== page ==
The sleeve of ‘The Eminem Show’ sees our anti-hero pensive, in a dinner jacket, just out of the spotlight as the red velvet curtains open. “What the fuck,” you can almost hear him thinking, “am I going to do for an encore?”
Eminem‘s last album, 2000’s ‘The Marshall Mathers LP’, made him nothing less than the biggest and best pop star in the world. A true artist, no one since Kurt has raged so hard and articulately, no-one since – [a]David Bowie[/a]
has played with their persona with more intelligence, and no-one since the Sex Pistols
has pissed more people off. To do all this, and to do it while selling millions of records to the disenfranchised, supposedly dumbed down “little hellions” he always wanted to reach, is about as much as any musician could hope for.
Eminem‘s career is now all about extending that high. Part of the power of ‘The Marshall Mathers LP’ was that it seemed to come from nowhere – certainly it was a quantum leap from his 1999 debut. Fame and familiarity means that Eminem can never pull that trick off again, but he can improve his music, find new things to talk about, refine his amazing flow. ‘The Eminem Show’ sees Marshall Mathers doing all these things, backing away from the scorched-earth nihilism of his last album towards a more personal, vulnerable, even – gulp – mature artistic vision.
Not that this means he’s gone soft, mind. On ‘My Dad’s Gone Crazy’, Eminem responds to his mom’s advice ‘if you can’t say anything nice, don’t say anything’ like this: “…lick/A million motherfucking cocks per second/I’d rather make a motherfucking gospel record”. And ‘The Eminem Show’ sees the rapper saying a great deal of not-very-nice things: about groupies (“put anthrax on a Tampax and slap you ’til you can’t stand”), his mother (“I hope you fucking burn in hell”), his ex-wife (“addicted to smack”), his father (“just fucking wish he would die”), as well as lesser targets George Bush, R Kelly, Canibus, Jermaine Dupri, Limp Bizkit and Moby. Even his expressions of affection are obnoxious. Though it’s partially masked (the only censored line on the album), on ‘Hailie’s Song’, an otherwise tender eulogy to his daughter, Eminem clearly raps the line “I’m so glad her mom didn’t abort her”. Gay campaigners, however, can claim a victory. While ‘The Marshall Mathers LP’ was full of vituperative remarks about homosexuals, ‘The Eminem Show’ contains just a couple of “faggots” and on its last track, the claim “I’m out the closet, I’ve been lying my ass off/All this time, me and Dre been fucking with hats [condoms] off”.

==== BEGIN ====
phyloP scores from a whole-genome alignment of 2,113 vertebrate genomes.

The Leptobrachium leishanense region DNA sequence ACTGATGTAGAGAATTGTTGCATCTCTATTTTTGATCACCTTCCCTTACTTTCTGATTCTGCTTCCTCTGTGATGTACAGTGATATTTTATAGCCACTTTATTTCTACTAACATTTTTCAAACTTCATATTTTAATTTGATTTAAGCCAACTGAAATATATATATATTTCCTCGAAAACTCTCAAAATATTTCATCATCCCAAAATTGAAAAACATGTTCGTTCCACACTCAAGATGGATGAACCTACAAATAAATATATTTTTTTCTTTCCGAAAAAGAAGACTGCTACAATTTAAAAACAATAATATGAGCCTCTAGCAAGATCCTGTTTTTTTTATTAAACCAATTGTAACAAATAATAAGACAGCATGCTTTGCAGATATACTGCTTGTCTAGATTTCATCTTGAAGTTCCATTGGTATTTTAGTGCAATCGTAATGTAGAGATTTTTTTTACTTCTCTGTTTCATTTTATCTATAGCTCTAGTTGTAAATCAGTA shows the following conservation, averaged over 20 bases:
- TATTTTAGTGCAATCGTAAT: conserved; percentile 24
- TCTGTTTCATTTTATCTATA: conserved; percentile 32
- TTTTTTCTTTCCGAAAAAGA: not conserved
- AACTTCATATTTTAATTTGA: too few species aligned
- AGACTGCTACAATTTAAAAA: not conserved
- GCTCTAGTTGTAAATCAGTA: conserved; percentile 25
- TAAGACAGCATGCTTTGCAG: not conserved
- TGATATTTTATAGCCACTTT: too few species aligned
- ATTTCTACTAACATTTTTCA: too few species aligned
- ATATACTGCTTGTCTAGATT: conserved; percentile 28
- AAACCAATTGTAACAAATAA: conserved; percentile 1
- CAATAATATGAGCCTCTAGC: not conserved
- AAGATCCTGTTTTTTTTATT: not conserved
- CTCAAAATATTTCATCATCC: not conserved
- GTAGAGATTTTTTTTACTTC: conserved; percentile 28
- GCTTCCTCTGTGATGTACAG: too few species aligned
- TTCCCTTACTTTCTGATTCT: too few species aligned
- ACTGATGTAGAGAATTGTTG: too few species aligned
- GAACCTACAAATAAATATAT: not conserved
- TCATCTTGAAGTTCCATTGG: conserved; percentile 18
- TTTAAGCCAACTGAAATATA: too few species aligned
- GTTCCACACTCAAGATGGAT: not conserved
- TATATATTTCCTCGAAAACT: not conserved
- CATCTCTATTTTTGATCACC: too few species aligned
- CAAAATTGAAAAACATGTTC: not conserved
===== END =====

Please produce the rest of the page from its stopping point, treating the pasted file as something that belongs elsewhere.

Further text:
However, the majority of ‘The Eminem Show’ is preoccupied with Mathers’ fame and family situation. We get plenty on the lawsuits and, on ‘Cleaning Out My Closet’, a stunning outpouring of grief-stricken anger against his mother. Though often hidden by strident beats and Eminem‘s ferocious articulacy, the album’s recurrent emotion is the loneliness created by fame, money, and failed relationships. As the panic-stricken rap on ‘Say Goodbye Hollywood’ has it, “It’s like the boy in the bubble who never could adapt /I’ve sold my soul to the devil, I ain’t never get it back…/All I wanted was to give Hailie the life I never had/Instead, I forced us to live alienated”.
Musically, though, things have never looked brighter. ‘The Eminem Show’ is bigger, bolder and far more consistent than its predecessors, tackling disco (‘Without Me’), bombastic funk (‘Til I Collapse’), Dirty South-style hip-hop (the amazing ‘Squaredance’) and rock (‘White America’) with aplomb. In short, it’s a third album that avoids all the pitfalls of third albums: introspective without being self-pitying, expansive in scope without being pompous, exploring new directions without disappearing up its own arse. Its genius is mighty, its flaws are small. It’s the greatest ‘Show’ on earth.
This album was made from:
Legal difficulties: 36%
Misogynous rage: 30%
Southern-style bounce: 22%
Post-September 11 politics: 15%
Aerosmith samples: 5%
Tender lullabies: 2%